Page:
As the death toll rises to over 2500 in Kathmandu, Nepal, after a 7.8 earthquake on Saturday and equally terrifying aftershocks reaching magnitudes of 6.7, rescue and medical teams from across the globe are heading towards the country. With the Nepalese airports in disarray, two El Al planes of Israeli rescue teams were delayed—but finally left Israel on Sunday night.
The flights will bring home Israelis stranded in Kathmandu—a popular destination for young Israelis who now find themselves stranded far from home, without means of obtaining food or shelter, and no way of getting onto a commercial flight home.
“It is dangerous to remain inside buildings, an aftershock could cause the building to topple on its inhabitants,” says Chezki Lifshitz, who stops in middle of the call to run outside of the Chabad Houses, as aftershock tremors begin, some being felt as far as New Delhi, India. “The Chabad House has a huge open space outside, uncommon in the city,” he explains, which has now become a relatively safe place for survivors to wait the crisis out.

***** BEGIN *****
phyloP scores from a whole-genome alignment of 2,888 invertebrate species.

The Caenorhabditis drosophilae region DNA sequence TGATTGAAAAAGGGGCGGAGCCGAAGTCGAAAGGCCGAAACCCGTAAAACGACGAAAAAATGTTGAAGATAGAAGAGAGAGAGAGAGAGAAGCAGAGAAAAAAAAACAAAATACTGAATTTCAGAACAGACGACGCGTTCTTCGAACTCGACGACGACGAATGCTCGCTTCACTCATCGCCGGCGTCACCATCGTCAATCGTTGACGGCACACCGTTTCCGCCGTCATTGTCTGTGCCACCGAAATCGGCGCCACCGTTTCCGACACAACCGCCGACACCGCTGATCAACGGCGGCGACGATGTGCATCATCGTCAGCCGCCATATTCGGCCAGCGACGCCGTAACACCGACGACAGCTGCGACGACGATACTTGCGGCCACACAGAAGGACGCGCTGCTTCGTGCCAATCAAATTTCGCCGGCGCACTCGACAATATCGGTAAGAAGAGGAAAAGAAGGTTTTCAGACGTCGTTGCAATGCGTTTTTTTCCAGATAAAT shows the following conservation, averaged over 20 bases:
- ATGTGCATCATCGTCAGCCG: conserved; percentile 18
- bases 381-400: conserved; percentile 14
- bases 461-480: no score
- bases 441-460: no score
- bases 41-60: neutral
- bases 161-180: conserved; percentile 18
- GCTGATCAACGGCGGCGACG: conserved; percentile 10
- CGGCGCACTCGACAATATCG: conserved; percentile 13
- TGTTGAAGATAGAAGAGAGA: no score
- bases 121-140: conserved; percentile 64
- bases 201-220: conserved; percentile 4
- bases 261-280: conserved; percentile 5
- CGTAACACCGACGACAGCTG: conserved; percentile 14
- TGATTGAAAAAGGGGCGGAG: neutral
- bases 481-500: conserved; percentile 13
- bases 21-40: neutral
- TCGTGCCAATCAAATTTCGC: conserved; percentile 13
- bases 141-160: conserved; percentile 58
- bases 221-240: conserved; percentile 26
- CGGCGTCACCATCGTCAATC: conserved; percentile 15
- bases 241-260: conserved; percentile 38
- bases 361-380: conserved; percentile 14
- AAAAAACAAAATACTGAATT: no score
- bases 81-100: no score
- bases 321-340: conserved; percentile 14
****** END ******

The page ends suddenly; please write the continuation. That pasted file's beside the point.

With over 180 Israelis still unaccounted for in the country, the Chabad House in Nepal has continued to be the central location many of the two-thousand Israeli backpackers. Chani Lifshitz reports that the city is in the dark, the Chabad House, is running off generators and the phones are working sporadically.
“The country is devastated, buildings that once proudly stood are now rubble, streets that once were bustling are now deserted,” says Chani. “Our backyard has become a refugee camp and people are in a daze.”
The Chabad representatives are serving meals every hour on the hour, but supplies are running low according to Chani. “With food low and difficulties obtaining food from local sources, we need to bring food from out of the country,” she says. “And we need funds to make this possible.”
Among those who’ve made their way to Chabad, many have nothing but the clothing on their back. Many are injured. The need, say the Lifshitzs, for clothing and basic medical provisions is urgent. “At this time we need all the help we can get to help those on the ground to survive the current destruction,” the rabbi says.
To assist relief efforts visit the Nepal Jewish Relief Fund.